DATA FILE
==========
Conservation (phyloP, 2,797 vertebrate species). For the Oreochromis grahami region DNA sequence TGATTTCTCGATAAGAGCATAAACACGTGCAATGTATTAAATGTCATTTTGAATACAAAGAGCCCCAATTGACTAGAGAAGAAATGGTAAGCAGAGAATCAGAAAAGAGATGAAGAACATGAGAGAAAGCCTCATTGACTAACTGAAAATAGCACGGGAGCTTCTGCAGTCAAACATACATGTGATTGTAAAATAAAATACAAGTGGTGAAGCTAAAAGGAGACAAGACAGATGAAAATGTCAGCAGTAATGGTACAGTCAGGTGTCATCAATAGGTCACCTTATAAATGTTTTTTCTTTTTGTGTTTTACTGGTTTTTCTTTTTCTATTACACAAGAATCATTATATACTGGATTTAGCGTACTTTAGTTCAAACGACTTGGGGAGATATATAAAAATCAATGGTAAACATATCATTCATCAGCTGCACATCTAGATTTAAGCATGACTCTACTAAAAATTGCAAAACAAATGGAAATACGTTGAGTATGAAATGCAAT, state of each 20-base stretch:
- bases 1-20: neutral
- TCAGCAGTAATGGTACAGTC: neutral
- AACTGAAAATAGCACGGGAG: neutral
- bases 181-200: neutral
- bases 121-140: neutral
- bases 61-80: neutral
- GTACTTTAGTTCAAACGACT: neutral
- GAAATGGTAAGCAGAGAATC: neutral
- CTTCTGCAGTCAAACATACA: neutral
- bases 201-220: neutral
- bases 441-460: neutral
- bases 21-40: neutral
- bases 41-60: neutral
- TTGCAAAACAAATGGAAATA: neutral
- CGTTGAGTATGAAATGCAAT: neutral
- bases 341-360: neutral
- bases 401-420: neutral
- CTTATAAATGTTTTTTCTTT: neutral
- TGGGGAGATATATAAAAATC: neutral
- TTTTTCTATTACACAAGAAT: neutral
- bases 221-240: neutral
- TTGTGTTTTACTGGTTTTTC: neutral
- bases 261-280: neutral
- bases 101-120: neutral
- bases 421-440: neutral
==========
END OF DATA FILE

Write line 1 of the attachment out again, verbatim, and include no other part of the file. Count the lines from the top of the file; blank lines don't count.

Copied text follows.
Conservation (phyloP, 2,797 vertebrate species). For the Oreochromis grahami region DNA sequence TGATTTCTCGATAAGAGCATAAACACGTGCAATGTATTAAATGTCATTTTGAATACAAAGAGCCCCAATTGACTAGAGAAGAAATGGTAAGCAGAGAATCAGAAAAGAGATGAAGAACATGAGAGAAAGCCTCATTGACTAACTGAAAATAGCACGGGAGCTTCTGCAGTCAAACATACATGTGATTGTAAAATAAAATACAAGTGGTGAAGCTAAAAGGAGACAAGACAGATGAAAATGTCAGCAGTAATGGTACAGTCAGGTGTCATCAATAGGTCACCTTATAAATGTTTTTTCTTTTTGTGTTTTACTGGTTTTTCTTTTTCTATTACACAAGAATCATTATATACTGGATTTAGCGTACTTTAGTTCAAACGACTTGGGGAGATATATAAAAATCAATGGTAAACATATCATTCATCAGCTGCACATCTAGATTTAAGCATGACTCTACTAAAAATTGCAAAACAAATGGAAATACGTTGAGTATGAAATGCAAT, state of each 20-base stretch: